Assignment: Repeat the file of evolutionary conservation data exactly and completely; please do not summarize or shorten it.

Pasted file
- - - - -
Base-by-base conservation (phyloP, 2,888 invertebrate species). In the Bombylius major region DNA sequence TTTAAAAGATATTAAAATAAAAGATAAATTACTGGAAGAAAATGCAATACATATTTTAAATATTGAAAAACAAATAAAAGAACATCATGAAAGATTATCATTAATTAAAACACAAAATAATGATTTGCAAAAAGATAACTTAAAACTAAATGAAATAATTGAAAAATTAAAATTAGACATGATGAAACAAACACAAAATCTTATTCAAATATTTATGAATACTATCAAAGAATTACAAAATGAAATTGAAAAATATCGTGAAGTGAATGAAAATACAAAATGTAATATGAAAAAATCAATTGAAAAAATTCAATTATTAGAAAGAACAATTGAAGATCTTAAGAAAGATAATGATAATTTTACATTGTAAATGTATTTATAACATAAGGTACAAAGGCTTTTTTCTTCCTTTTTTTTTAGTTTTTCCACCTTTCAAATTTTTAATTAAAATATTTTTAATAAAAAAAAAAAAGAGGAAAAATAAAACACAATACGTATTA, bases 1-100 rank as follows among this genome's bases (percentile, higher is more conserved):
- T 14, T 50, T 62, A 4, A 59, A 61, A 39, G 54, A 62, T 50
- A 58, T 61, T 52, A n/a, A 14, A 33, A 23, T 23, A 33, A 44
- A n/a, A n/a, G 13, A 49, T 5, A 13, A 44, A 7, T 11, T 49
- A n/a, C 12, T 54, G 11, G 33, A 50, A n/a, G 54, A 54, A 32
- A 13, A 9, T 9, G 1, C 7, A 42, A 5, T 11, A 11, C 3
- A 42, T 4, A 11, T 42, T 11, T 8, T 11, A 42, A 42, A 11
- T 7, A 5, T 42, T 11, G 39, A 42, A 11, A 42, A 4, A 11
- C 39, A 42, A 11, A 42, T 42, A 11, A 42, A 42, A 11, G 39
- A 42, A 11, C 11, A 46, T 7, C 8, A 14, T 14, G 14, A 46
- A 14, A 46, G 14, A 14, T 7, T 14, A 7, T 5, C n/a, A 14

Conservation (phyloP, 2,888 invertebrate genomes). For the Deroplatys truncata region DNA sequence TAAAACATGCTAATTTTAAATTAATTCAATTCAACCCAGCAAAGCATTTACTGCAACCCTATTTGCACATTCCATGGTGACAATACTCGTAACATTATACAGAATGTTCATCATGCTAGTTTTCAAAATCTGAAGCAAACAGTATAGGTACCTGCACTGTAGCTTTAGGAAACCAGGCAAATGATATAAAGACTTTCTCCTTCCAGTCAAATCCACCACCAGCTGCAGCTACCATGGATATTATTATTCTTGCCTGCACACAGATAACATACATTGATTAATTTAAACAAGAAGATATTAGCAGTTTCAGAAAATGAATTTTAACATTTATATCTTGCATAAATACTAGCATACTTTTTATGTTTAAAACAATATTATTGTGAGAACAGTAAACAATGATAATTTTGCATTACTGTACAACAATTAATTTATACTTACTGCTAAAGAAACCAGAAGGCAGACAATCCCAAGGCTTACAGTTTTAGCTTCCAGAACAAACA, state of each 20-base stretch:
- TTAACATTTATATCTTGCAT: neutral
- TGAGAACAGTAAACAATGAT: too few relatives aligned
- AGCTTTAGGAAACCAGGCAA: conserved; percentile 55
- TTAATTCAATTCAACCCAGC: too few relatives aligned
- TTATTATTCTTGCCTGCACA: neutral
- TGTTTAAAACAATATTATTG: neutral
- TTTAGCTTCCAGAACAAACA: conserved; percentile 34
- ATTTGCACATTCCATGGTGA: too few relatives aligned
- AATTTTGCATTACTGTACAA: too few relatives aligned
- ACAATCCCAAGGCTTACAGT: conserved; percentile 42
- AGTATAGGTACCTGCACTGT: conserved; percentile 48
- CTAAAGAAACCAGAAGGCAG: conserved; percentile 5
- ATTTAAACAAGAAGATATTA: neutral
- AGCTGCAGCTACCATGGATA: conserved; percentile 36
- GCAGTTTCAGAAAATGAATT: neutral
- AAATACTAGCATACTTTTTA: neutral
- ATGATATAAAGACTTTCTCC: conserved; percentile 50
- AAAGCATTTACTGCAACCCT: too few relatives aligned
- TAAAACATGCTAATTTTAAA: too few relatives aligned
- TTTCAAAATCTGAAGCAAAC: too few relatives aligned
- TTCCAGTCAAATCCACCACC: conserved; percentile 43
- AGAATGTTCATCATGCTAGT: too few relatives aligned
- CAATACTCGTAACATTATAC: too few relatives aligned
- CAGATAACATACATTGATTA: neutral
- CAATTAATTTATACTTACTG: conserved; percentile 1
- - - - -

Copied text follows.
Base-by-base conservation (phyloP, 2,888 invertebrate species). In the Bombylius major region DNA sequence TTTAAAAGATATTAAAATAAAAGATAAATTACTGGAAGAAAATGCAATACATATTTTAAATATTGAAAAACAAATAAAAGAACATCATGAAAGATTATCATTAATTAAAACACAAAATAATGATTTGCAAAAAGATAACTTAAAACTAAATGAAATAATTGAAAAATTAAAATTAGACATGATGAAACAAACACAAAATCTTATTCAAATATTTATGAATACTATCAAAGAATTACAAAATGAAATTGAAAAATATCGTGAAGTGAATGAAAATACAAAATGTAATATGAAAAAATCAATTGAAAAAATTCAATTATTAGAAAGAACAATTGAAGATCTTAAGAAAGATAATGATAATTTTACATTGTAAATGTATTTATAACATAAGGTACAAAGGCTTTTTTCTTCCTTTTTTTTTAGTTTTTCCACCTTTCAAATTTTTAATTAAAATATTTTTAATAAAAAAAAAAAAGAGGAAAAATAAAACACAATACGTATTA, bases 1-100 rank as follows among this genome's bases (percentile, higher is more conserved):
- T 14, T 50, T 62, A 4, A 59, A 61, A 39, G 54, A 62, T 50
- A 58, T 61, T 52, A n/a, A 14, A 33, A 23, T 23, A 33, A 44
- A n/a, A n/a, G 13, A 49, T 5, A 13, A 44, A 7, T 11, T 49
- A n/a, C 12, T 54, G 11, G 33, A 50, A n/a, G 54, A 54, A 32
- A 13, A 9, T 9, G 1, C 7, A 42, A 5, T 11, A 11, C 3
- A 42, T 4, A 11, T 42, T 11, T 8, T 11, A 42, A 42, A 11
- T 7, A 5, T 42, T 11, G 39, A 42, A 11, A 42, A 4, A 11
- C 39, A 42, A 11, A 42, T 42, A 11, A 42, A 42, A 11, G 39
- A 42, A 11, C 11, A 46, T 7, C 8, A 14, T 14, G 14, A 46
- A 14, A 46, G 14, A 14, T 7, T 14, A 7, T 5, C n/a, A 14

Conservation (phyloP, 2,888 invertebrate genomes). For the Deroplatys truncata region DNA sequence TAAAACATGCTAATTTTAAATTAATTCAATTCAACCCAGCAAAGCATTTACTGCAACCCTATTTGCACATTCCATGGTGACAATACTCGTAACATTATACAGAATGTTCATCATGCTAGTTTTCAAAATCTGAAGCAAACAGTATAGGTACCTGCACTGTAGCTTTAGGAAACCAGGCAAATGATATAAAGACTTTCTCCTTCCAGTCAAATCCACCACCAGCTGCAGCTACCATGGATATTATTATTCTTGCCTGCACACAGATAACATACATTGATTAATTTAAACAAGAAGATATTAGCAGTTTCAGAAAATGAATTTTAACATTTATATCTTGCATAAATACTAGCATACTTTTTATGTTTAAAACAATATTATTGTGAGAACAGTAAACAATGATAATTTTGCATTACTGTACAACAATTAATTTATACTTACTGCTAAAGAAACCAGAAGGCAGACAATCCCAAGGCTTACAGTTTTAGCTTCCAGAACAAACA, state of each 20-base stretch:
- TTAACATTTATATCTTGCAT: neutral
- TGAGAACAGTAAACAATGAT: too few relatives aligned
- AGCTTTAGGAAACCAGGCAA: conserved; percentile 55
- TTAATTCAATTCAACCCAGC: too few relatives aligned
- TTATTATTCTTGCCTGCACA: neutral
- TGTTTAAAACAATATTATTG: neutral
- TTTAGCTTCCAGAACAAACA: conserved; percentile 34
- ATTTGCACATTCCATGGTGA: too few relatives aligned
- AATTTTGCATTACTGTACAA: too few relatives aligned
- ACAATCCCAAGGCTTACAGT: conserved; percentile 42
- AGTATAGGTACCTGCACTGT: conserved; percentile 48
- CTAAAGAAACCAGAAGGCAG: conserved; percentile 5
- ATTTAAACAAGAAGATATTA: neutral
- AGCTGCAGCTACCATGGATA: conserved; percentile 36
- GCAGTTTCAGAAAATGAATT: neutral
- AAATACTAGCATACTTTTTA: neutral
- ATGATATAAAGACTTTCTCC: conserved; percentile 50
- AAAGCATTTACTGCAACCCT: too few relatives aligned
- TAAAACATGCTAATTTTAAA: too few relatives aligned
- TTTCAAAATCTGAAGCAAAC: too few relatives aligned
- TTCCAGTCAAATCCACCACC: conserved; percentile 43
- AGAATGTTCATCATGCTAGT: too few relatives aligned
- CAATACTCGTAACATTATAC: too few relatives aligned
- CAGATAACATACATTGATTA: neutral
- CAATTAATTTATACTTACTG: conserved; percentile 1